A new in-depth study paints a negative picture of El Sistema, the Venezuelan programme of musical and social education, devised by José Antonio Abreu, that is now being imitated the world over
11:17AM GMT 24 Nov 2014
A miracle. An inspiration. The saviour of classical music. These are the breathless terms used to describe El Sistema, the Venezuelan programme of musical and social education that is now being imitated the world over. We’re told that it has rescued untold thousands of poor children from a life of crime on the streets, by enrolling them in a network of music schools and orchestras across the entire country. It’s grown from tiny beginning over almost 40 years, thanks to the incredible energy and devotion of its founder José Antonio Abreu, who is often described as a saint. The symphony orchestra that forms the cream of El Sistema regularly tours the world, and is greeted with wild enthusiasm wherever it appears. The most famous alumnus of the system, Gustavo Dudamel, now leads the Los Angeles Philharmonic Orchestra, and has become one of the faces of Rolex watches.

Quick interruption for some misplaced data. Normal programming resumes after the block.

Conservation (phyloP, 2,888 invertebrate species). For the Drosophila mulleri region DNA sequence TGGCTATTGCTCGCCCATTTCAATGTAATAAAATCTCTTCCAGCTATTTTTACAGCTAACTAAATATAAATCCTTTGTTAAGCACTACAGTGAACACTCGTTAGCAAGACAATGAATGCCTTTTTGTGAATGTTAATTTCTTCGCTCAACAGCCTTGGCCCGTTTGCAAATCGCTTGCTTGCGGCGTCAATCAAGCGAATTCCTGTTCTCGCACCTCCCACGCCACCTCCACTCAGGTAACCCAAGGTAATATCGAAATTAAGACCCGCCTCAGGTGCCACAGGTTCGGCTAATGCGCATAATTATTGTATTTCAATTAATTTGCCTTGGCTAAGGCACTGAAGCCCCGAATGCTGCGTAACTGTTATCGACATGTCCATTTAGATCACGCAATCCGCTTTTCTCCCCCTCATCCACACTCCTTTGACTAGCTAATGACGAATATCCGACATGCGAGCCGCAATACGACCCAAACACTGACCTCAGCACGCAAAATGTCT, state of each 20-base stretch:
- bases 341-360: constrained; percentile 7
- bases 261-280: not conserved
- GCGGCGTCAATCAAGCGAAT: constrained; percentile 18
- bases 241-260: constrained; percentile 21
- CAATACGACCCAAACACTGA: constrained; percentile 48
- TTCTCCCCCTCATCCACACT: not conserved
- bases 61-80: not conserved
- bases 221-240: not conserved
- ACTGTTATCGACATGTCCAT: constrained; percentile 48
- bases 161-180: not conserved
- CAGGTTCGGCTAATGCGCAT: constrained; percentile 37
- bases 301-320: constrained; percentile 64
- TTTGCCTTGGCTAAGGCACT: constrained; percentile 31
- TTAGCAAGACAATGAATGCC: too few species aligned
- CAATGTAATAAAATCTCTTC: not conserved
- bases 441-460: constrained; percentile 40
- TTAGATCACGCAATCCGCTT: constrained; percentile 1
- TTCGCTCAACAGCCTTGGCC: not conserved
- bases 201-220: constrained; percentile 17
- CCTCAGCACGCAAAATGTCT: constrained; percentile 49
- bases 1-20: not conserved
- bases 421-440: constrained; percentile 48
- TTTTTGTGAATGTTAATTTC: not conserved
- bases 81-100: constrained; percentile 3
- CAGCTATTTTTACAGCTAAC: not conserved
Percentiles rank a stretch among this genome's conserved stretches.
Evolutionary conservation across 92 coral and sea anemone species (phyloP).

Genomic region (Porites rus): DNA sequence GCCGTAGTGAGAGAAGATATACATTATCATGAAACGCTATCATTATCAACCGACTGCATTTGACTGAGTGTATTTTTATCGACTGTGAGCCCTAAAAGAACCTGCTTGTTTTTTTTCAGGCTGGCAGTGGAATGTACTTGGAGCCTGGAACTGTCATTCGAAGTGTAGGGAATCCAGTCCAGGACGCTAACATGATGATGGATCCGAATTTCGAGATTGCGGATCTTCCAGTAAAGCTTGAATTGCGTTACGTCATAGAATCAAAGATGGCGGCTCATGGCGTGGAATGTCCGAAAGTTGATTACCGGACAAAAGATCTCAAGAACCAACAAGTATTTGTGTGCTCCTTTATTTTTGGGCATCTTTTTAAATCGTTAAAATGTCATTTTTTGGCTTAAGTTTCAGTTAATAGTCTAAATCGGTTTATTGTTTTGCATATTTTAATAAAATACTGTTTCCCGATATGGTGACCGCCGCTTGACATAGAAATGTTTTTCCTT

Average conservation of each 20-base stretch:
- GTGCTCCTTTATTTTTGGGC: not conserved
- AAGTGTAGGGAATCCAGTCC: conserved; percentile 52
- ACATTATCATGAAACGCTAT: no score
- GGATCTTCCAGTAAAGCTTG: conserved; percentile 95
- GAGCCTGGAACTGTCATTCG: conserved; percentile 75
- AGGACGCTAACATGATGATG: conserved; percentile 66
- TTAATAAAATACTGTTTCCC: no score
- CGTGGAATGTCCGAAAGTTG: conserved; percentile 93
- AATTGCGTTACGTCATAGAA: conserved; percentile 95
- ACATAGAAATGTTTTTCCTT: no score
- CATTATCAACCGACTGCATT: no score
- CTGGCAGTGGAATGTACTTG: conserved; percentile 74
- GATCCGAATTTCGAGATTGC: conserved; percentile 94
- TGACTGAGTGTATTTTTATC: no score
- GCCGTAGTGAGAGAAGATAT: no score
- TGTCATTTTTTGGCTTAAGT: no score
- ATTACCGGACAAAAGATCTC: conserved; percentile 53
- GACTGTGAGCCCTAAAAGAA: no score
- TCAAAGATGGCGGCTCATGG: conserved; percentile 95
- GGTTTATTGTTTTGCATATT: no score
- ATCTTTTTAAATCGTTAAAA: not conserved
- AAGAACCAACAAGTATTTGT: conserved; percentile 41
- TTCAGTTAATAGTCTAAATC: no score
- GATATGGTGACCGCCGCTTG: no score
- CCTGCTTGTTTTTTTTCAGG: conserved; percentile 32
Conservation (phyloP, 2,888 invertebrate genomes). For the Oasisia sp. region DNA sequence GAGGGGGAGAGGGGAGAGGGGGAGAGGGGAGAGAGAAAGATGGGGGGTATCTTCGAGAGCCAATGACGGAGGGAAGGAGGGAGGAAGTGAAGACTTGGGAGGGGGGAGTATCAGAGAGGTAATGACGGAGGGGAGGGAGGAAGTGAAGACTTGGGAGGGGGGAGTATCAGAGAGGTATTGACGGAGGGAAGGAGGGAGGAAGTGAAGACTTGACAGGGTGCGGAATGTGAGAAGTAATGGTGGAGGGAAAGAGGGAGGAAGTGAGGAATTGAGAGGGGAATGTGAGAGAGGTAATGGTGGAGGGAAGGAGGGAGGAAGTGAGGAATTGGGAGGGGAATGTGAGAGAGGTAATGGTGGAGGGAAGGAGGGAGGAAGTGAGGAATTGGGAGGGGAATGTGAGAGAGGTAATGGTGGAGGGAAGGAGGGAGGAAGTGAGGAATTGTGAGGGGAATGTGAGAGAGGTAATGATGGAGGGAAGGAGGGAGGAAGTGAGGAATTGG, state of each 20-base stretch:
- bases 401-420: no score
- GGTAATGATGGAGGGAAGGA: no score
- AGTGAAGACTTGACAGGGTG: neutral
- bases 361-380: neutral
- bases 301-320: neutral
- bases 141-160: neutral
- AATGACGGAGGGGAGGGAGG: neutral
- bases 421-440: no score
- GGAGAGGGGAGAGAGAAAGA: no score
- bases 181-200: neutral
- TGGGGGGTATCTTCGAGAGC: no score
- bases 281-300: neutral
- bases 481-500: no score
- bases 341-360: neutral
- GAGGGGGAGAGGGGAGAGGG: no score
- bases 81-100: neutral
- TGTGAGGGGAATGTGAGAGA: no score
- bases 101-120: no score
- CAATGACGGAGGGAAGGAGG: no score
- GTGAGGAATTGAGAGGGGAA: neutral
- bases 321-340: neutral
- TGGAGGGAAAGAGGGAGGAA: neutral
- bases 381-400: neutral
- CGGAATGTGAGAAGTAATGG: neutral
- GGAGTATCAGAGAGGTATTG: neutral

Now Geoffrey Baker, an academic at Royal Holloway College, University of London, has published an in-depth study which claims to reveal a very different picture. Like many of us, Baker was seduced by the choreographed joyousness of El Sistema concerts, and Abreu’s inspirational mantras about the transformative social effects of playing in orchestras. But he noticed the lack of any hard evidence for these effects, and wanted to find out whether the reality matched the rhetoric.
CLICK HERE TO CONTINUE TO READ
Click here to purchase this book.